In "Lens," George Brevity has an updated DSD questionnaire (Questionnaire 260-B: "The algorithm came from the Japanese"). Brevity is investigating "secondary" Departures (i.e., he is trying to either verify or discredit a supposed Departure that happened after October 14, 2011), so this is likely a different survey from the one Nora uses when interviewing verified Departure survivors for benefits, although the questioning style is similar. Some of the questions are:

  • Did the missing person bite or chew his or her fingernails?
  • Did the missing person recently commence new dietary habits including but not restricted to vegan, gluten-free or Paleolithic?
  • Would you describe the missing person as generous?
  • Would you describe yourself as generous?
  • To your knowledge, did the missing person consume one or more alcoholic beverages per day?
  • Do you consume one or more alcoholic beverages per day?
  • Did the missing person use aluminum-based antiperspirant?
  • Is the missing person a product of a multiple birth?
  • Did the missing person have visual impairment or wear corrective lenses?
  • Was the missing person diagnosed with any neurological conditions such as essential tremor, Tourette's syndrome or any disorder that manifested seizures?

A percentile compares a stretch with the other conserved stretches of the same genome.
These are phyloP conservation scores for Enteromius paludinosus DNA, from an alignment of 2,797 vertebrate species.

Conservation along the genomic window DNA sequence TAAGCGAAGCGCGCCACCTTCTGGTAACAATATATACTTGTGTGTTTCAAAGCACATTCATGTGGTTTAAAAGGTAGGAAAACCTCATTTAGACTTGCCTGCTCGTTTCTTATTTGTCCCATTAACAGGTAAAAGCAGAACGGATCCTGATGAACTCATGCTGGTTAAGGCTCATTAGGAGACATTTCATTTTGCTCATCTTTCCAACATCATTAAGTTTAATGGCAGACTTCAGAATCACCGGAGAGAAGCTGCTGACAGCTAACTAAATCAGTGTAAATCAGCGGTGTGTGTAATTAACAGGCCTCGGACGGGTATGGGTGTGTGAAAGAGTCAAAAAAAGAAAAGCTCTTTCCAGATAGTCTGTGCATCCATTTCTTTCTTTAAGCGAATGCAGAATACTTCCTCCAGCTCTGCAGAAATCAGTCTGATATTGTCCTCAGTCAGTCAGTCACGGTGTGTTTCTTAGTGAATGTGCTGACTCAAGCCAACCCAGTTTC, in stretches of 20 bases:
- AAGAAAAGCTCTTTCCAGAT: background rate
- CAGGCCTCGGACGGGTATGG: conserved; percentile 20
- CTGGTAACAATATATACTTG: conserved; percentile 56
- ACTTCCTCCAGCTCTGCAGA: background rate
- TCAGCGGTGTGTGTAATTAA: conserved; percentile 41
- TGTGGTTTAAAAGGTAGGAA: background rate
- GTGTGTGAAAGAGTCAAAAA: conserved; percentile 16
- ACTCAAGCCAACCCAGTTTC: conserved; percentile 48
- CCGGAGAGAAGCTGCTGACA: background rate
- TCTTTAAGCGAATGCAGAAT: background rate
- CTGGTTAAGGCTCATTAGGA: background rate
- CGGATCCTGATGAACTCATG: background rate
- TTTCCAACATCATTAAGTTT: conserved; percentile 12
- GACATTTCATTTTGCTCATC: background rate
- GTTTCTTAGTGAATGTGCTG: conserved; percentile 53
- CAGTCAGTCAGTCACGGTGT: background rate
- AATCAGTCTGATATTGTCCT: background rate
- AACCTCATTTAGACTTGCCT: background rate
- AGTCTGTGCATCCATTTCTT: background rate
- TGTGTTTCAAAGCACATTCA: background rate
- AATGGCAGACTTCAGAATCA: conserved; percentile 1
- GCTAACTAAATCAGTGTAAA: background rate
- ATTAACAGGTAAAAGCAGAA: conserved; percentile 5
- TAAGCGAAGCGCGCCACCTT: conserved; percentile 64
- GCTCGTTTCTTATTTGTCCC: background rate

• How often on average did you dream about the missing person prior to their disappearance?
  • How often on average do you dream about them now?
  • To the best of your recollection, what were the last words the missing person spoke to you?
  • To the best of your recollection, did the missing person ever express a desire to hurt him or herself? If so, why?
  • Have you ever expressed a desire to hurt yourself? If so, why?
  • To the best of your knowledge, did the missing person withdraw more than $1,000 from his or her bank within thirty days prior to their disappearance? If so, what for?
  • Did you withdraw more than $1,000 from your bank within thirty days prior to the disappearance? If so, what for?

Although Nora seems to be using Questionnaire 260-B in "Don't Be Ridiculous," the questions seem to be in a different order and slightly differently phrased. She asks:

  • Did the missing person use an aluminum-based deodorant?
  • Did the missing person have visual impairment or wear corrective lenses?
  • Can you please describe your relationship to the missing person?

Some additional questions on Questionnaire 260-B are visible on Nora's computer later in the episode:

  • To your knowledge, did the missing person like family get togethers?
  • To your knowledge, did the missing person celebrate National Holidays?
  • To you knowledge, did the missing person enjoy hiking?

Conspiracy Theories Edit

  • One protestor outside the DROP conference believes the “World Health Organization did it,” claiming, “They’re poisoning us!”
  • The Nora impersonator at the DROP conference notes that, in 2005, the Israeli Mossad was experimenting with a plasma ray that could target all human matter and leave almost no residue, impliedly believing that this device caused the departures.

Other Theories Edit

  • Margery Botet notes a correlation between eating cereals high in sugar and preadolescent departures

Trivia Edit

  • Tom Perrotta began writing the novel The Leftovers on October 14, 2008.